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Information vs. Knowledge

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Aren’t They The Same Thing?

I tell ya.  I learn something new every day.  I was reading a book the other day where the author started talking about information and knowledge.  I know what they are.  Aren’t they the same thing… just used a little differently in some sentences?  For example, “I have all the information I need.”  Or, “She has all the knowledge.”  They always seemed to be pretty much the same thing, but apparently they’re not.  The author said that information is the facts and details about something, whereas knowledge is sort of how you use your own experience to enhance or supplement the information you have.

Google to the rescue!!!

I don’t know what to believe, so I go to the trusted source…Google.  A quick search defines information as:

facts provided or learned about something or someone.

A quick search to define knowledge provided this definition:

facts, information, and skills acquired by a person through experience or education; the theoretical or practical understanding of a subject.

Okay, so it seems the author knew what he was talking about.  Experience seems to be a key factor here.  But are they really that different?

Are they really that different?

Let’s look at an example to see the difference.  If you were to go to an auto shop and talk to a mechanic, you could ask him what are the steps to replacing a carburetor.  He’s changed hundreds of them, so he quickly starts giving you the steps.  You write them all down.  What do you have?  Information or knowledge?  You have information, the mechanic has knowledge.  Still don’t see the difference?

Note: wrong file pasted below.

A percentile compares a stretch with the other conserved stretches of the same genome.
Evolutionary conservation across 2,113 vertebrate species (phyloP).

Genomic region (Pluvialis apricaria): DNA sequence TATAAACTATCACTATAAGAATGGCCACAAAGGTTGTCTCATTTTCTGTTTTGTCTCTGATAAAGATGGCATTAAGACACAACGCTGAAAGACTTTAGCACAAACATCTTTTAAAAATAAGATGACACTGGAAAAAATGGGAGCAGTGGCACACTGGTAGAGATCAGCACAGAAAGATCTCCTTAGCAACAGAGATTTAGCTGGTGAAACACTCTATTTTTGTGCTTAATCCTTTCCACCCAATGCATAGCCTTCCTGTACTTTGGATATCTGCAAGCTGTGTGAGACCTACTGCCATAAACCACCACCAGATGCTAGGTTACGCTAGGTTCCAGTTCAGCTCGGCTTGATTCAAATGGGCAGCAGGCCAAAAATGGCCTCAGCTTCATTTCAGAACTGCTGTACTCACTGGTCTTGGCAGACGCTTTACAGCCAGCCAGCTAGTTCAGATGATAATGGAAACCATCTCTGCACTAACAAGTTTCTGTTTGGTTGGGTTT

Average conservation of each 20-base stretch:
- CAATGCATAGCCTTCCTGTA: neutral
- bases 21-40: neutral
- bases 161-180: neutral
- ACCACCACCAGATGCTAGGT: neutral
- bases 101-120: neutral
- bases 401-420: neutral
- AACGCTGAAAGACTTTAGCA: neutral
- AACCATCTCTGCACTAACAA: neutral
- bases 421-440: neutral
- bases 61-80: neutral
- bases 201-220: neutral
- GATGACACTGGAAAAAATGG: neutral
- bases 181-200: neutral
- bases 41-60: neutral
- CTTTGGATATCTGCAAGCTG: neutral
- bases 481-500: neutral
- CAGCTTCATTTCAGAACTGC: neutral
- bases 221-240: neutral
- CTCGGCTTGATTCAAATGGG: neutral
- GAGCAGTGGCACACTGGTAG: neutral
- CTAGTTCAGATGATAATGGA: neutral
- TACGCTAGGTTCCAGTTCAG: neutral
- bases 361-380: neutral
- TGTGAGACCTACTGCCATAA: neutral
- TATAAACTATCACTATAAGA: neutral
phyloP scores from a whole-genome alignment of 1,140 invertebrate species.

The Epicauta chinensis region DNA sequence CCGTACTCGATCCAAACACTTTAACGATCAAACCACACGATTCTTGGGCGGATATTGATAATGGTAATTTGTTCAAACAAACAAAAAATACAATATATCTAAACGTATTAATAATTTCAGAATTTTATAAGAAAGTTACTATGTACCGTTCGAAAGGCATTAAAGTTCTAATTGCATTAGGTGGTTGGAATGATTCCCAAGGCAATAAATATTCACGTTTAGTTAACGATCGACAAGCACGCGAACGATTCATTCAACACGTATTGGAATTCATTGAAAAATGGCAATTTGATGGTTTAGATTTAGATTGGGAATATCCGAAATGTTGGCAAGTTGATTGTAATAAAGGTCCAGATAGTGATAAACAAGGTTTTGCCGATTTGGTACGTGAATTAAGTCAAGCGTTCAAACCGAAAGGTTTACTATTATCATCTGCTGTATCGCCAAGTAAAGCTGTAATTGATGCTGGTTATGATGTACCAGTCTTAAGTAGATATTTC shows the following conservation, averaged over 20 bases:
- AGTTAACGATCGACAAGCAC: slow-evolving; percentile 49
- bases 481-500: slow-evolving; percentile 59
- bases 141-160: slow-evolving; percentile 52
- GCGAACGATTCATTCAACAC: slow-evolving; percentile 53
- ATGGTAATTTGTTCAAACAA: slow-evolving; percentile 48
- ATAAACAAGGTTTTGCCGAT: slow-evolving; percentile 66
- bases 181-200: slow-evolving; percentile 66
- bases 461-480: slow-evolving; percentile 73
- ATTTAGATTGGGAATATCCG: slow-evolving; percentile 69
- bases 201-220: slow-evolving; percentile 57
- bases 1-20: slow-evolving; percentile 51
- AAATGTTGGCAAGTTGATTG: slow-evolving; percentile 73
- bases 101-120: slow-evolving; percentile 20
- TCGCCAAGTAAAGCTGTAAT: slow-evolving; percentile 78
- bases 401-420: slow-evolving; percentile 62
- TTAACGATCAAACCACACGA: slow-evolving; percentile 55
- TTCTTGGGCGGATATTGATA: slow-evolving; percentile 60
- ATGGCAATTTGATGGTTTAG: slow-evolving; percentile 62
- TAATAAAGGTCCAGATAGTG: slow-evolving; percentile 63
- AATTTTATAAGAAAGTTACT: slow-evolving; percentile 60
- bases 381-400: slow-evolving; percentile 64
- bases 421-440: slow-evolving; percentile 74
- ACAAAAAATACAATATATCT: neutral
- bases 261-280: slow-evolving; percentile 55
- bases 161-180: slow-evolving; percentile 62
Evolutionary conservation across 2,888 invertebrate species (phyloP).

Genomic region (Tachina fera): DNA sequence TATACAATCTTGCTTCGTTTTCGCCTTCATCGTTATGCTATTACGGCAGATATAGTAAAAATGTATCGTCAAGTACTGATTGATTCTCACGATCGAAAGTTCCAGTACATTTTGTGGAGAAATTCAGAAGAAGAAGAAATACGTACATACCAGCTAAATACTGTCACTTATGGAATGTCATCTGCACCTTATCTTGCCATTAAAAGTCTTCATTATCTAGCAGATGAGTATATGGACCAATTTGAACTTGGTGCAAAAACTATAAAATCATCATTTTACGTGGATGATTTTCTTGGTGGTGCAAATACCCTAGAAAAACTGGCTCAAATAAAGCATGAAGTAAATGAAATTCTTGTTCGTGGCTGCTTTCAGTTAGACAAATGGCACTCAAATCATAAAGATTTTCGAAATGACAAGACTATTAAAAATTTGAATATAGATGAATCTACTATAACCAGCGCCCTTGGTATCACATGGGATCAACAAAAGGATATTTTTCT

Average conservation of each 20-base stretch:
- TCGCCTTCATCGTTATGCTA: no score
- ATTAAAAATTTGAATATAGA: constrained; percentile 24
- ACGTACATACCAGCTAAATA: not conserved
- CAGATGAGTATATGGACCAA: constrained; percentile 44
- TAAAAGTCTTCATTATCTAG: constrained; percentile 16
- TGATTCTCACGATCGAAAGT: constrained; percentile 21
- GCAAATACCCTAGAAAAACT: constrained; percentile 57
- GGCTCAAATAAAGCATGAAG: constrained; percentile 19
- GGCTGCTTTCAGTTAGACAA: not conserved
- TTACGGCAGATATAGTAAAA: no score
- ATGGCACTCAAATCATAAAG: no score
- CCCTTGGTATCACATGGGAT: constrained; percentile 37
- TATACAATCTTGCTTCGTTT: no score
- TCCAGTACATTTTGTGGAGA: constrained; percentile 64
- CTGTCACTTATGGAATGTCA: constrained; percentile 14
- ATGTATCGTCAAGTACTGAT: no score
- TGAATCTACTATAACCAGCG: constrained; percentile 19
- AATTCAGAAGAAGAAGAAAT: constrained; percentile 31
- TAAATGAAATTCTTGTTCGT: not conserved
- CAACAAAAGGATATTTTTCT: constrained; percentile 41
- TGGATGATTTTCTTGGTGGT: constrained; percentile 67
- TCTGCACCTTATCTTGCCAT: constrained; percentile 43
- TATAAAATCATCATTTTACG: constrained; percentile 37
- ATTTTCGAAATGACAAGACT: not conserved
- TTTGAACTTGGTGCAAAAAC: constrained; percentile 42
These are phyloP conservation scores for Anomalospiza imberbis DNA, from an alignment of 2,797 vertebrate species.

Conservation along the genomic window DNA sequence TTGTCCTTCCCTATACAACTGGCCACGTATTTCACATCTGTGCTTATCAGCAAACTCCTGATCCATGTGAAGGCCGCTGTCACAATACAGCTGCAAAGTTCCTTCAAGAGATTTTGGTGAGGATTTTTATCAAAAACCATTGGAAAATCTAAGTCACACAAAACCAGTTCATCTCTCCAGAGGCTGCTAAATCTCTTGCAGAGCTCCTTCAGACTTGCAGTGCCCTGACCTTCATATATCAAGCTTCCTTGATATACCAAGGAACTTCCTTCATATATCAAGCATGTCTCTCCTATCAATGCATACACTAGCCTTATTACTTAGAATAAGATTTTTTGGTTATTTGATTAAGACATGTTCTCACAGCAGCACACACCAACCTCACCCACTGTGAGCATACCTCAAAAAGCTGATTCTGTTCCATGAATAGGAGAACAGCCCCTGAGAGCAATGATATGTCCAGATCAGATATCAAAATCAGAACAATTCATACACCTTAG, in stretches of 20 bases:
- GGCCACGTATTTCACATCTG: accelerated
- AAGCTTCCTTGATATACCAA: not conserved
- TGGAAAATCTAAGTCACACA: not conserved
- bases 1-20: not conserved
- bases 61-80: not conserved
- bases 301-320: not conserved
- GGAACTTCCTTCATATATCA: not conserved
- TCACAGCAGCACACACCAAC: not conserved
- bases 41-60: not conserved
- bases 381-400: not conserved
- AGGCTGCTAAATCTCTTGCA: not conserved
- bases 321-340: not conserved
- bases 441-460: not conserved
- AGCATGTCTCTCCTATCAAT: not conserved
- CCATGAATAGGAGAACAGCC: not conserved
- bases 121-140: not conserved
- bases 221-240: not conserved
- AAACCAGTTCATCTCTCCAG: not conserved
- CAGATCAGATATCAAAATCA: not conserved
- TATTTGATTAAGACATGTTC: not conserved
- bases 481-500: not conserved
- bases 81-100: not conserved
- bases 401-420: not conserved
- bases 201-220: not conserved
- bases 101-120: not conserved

How long would it take you to change a carburetor using these steps?  You probably don’t know.  Neither do I.  But I can pretty much guarantee you that the mechanic can do it faster.  Because you have information, the mechanic has knowledge.  The mechanic has the knowledge gained through years of experience replacing carburetors.  Hehas iterated over the steps hundreds of times.  It’s true you have the steps to replace the carburetor (information), but the mechanic has the years of experience (knowledge).

Still not convinced of the difference?  Go to the hospital and ask a doctor the steps to performing open heart surgery.  LOL…see what I mean?

How to get knowledge…

In order to gain knowledge, you have to take what you know and get some experience.  You need to iterate over the information multiple times so you have a real world feel for what the information is.  I remember when I graduated college with my first undergraduate degree in Rehabilitation Services.  I got a job working in substance abuse counseling.  I was working with some people who ran group sessions, but never went to college.  In my head, I questioned how they could do that?

I learned quickly that they had knowledge.  Not only did they have the information about substance abuse but most even had experience with it.  And that experience gave them the knowledge they needed to make a difference in someone else’s life.

The Takeaway

I never really paid attention to the difference between information and knowledge.  Information is the facts and data learned about something.  Knowledge is facts and information learned through experience.  In short, knowledge is information plus experience.  It takes real world experience using the information you have to learn the “tricks of the trade,” sorta speak.  You need to take the information you know, get out in the world, and use it.  Use it over and over again.  This is how you connect the dots between how things work.  When you can connect this dots, you’ve gained knowledge.

It’s said you can get lots of knowledge from a book.  I don’t believe that to be true now.  I believe you can get lots of information from a book, but if you want to turn that into knowledge, then you have to get some experience using that information.  This is why it’s always been said that if you want to get the most out of a book, you have to take what’s in a book and use it.  That’s how you turn information into knowledge.

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